Above all, I was left with a feeling of missed opportunities. The list of British musical artists who were overlooked would, no matter what, be legion – there will have been enough bleary eyes this morning with a 00:15 finish. Even accepting that, and accepting that some of the likely candidates may have turned them down, they could surely have done better. My bring-the-house-down suggestion would have been David Bowie performing Heroes live in place of the brief medley leading into the fashion segment few people understood.

As an aside, thank you to the Daily Telegraph for this helpful gem (my emphasis):

Olympics closing ceremony: playlist

Here is the playlist for tonight’s London 2012 Olympic closing ceremony:


One Direction – What Makes You Beautiful

Beatles – A Day in the Life (not live)

Ray Davies – Waterloo Sunset

So what of NBC’s coverage of the ceremony in the US? The Twitterverse almost universally hashtagged  their comments with #NBCFail. After heavily editing the opening ceremony (substituting the 7/7 tribute segment with NBC’s poster boy Ryan Seacrest conducting a taped interview with Michael Phelps’ parents!), they did no better last night. Ray Davis and Muse hit the cutting room floor and American viewers had to wait an hour for The Who & the fireworks climax while NBC aired a sitcom pilot about a performing monkey. The mind boggles. More evidence that Jesse J is completely wrong – it is about the money.

London 2012, by any measure, will go down as a resounding success, although the debate about the cost-versus-value will rumble on for a good while yet. H.M.Gov and the Met will doubtless be relieved nothing went BANG and I am sure there will be some detail revealed in due course about exactly how close a deal that was. The people of London will be relieved to get their Games Lanes back and I will be relieved not to hear the Chariots of Fire theme again any time soon. Channel 4 will bang on about the Paralympics while the BBC will almost entirely ignore it – as, I suspect, will most of the nation, truth-be-told.

Bonkers indeed.

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Sunday as it should be


17:40 Sunday afternoon in Tenko – no rushing to get some before closing. This one is open 24 hours! Not sure I’d want to be here at 04:00 though!


Some observations from Derby Beer Festival


It’s that time of the year again – my 28th consecutive Derby summer beer festival. Thursday afternoon is suitably chilled for my tastes; no crowds (but still quite busy with folk), no crush, no hassle.

Even so, I’ve already witnessed the depressing modern face of Camra beer festivals in “action”: The Orange Shirts. This is a phenomenon which first manifested itself last year and, I gather, is now national Camra policy. A group of licenced “bouncers” patrol the beer festival to keep order, dressed in various shades of the titular garment. As an aside, in 28 years I have never seen anything approaching a fight here, but I guess times change. These guys and girls are clearly not local, being shipped in from somewhere by Camra. I mean it in the most positive way when I say that in every way they are typical Camra people.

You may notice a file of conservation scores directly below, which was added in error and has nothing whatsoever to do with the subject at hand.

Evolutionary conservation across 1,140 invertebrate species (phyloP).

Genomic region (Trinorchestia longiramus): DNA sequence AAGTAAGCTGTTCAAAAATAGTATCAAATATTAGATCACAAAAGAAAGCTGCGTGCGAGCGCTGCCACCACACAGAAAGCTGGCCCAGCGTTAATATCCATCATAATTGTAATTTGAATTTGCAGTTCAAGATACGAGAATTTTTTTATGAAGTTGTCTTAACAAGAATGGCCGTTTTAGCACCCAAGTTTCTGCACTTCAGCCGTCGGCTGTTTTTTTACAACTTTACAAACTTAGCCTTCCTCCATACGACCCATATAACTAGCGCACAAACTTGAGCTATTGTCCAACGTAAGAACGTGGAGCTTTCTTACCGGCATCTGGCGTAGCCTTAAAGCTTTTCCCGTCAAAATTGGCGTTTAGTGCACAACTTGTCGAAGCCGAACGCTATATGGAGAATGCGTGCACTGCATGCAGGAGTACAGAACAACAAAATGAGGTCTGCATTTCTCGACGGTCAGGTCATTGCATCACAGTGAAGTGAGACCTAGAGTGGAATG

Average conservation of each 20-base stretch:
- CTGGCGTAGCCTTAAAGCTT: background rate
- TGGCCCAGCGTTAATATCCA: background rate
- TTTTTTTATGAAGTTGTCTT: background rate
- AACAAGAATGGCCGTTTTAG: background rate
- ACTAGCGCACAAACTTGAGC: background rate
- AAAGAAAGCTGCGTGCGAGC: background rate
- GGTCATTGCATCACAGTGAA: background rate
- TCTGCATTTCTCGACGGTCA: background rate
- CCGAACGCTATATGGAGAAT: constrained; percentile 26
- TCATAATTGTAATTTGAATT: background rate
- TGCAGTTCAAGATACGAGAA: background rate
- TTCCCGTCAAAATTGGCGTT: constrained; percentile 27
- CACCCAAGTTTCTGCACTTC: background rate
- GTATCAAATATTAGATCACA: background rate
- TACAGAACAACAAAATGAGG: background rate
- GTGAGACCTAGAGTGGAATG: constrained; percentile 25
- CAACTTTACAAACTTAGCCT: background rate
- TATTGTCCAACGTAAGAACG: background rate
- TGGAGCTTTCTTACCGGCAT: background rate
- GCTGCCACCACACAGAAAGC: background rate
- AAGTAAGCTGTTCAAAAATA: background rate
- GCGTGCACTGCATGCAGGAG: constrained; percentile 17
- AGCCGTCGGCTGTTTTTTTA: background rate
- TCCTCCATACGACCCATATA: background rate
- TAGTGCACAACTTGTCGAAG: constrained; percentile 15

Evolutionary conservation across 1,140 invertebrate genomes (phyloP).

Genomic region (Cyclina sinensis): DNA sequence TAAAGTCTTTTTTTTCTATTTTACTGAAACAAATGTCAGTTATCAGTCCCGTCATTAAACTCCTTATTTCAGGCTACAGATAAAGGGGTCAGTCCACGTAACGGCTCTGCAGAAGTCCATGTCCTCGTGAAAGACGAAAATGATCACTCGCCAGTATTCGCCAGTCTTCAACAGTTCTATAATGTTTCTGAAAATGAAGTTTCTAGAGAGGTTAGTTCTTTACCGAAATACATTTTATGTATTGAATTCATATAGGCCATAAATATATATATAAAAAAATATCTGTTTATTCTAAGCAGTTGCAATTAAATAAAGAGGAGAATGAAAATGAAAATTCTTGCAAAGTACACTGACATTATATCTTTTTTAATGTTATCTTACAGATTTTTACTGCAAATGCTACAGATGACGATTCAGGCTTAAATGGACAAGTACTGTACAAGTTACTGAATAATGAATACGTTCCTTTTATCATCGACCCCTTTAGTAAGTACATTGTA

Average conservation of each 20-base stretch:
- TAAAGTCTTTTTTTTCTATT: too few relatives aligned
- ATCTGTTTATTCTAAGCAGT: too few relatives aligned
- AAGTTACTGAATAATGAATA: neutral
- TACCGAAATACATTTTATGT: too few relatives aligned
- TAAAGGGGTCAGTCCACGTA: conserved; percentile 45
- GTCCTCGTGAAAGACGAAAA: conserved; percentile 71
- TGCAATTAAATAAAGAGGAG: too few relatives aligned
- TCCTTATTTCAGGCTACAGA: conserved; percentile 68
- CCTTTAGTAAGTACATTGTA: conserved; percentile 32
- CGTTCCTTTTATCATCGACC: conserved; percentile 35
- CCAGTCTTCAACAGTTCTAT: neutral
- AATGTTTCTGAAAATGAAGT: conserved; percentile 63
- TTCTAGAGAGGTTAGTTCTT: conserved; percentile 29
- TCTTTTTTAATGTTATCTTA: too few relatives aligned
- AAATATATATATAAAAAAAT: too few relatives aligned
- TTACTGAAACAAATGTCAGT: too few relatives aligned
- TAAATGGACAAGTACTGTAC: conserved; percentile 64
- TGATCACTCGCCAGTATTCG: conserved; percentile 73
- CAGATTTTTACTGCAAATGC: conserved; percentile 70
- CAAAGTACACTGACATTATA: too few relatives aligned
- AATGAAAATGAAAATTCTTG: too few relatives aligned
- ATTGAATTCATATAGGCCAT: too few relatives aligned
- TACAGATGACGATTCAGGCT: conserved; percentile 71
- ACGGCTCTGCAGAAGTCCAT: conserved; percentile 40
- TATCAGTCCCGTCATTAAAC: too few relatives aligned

I ensconced myself in a quiet corner of the Assembly Rooms to enjoy my second half (Big Lamp Bitter 3.9%, if you’re interested, the first being Hexhamshire Shire Bitter at 3.8%) and to read Private Eye. A short but discrete distance away, the guy who runs the sound desk for the bands (and who has being doing so here and at the Flower Pot for as long as I can remember) was also taking advantage of the quiet spell. In front of him is a mug of tea or coffee and he has his feet up, taking a bit of a nap. This, apparently, is against the Orange Shirt rules. One of them wandered by and proceeded to wake him up, telling him it’s against the law to sleep in public (eh?). Duly woken, sound guy replied that he works here which seemed to satisfy the Orange Shirt who then wandered off in my direction. I took it upon myself to explain who the the guy is and that he would be busily working until midnight – no wonder he was having 40 winks. The Orange Shirt replied that he looked drunk (though admitted he wasn’t) and that it would encourage more people to get drunk. Not sure how he expects to enforce his Don’t Get Drunk at a Beer Festival rule? Unlike the Orange Shirts, I contend that being drunk isn’t a binary state. Offensive/violent/incapable drunk is obviously out of order, but merry (sleepy?) drunk is surely part of the beer festival experience?

Meanwhile, a young girl with a clipboard has wandered by, inviting all and sundry to “sign the e-petiton”. Evidently this is one of Camra’s campaigns and they see the captive audience of a beer festival as a way of boosting support for whichever cause it may be. I politely declined and the girl moved on to an old boy seated a little way away. He cheerfully said yes and proceeded to sign – without asking or otherwise having explained what the particular cause was. To my mind that kind of undermines the worth of the petition – they may as well simply reproduce the membership list and call that a petition?

The aforementioned old boy soon got up and left, but not without asking me where I got the Wallace & Gromit T shirt I was wearing – apparently his grandchildren would love it. As it’s probably 15 – 20 years old, I haven’t a clue! He then showed me his Wallace & Gromit sound clip app in his iPhone (he didn’t look like an average iPhone user!) which his grandchildren “made” him put on it. Only at a beer festival.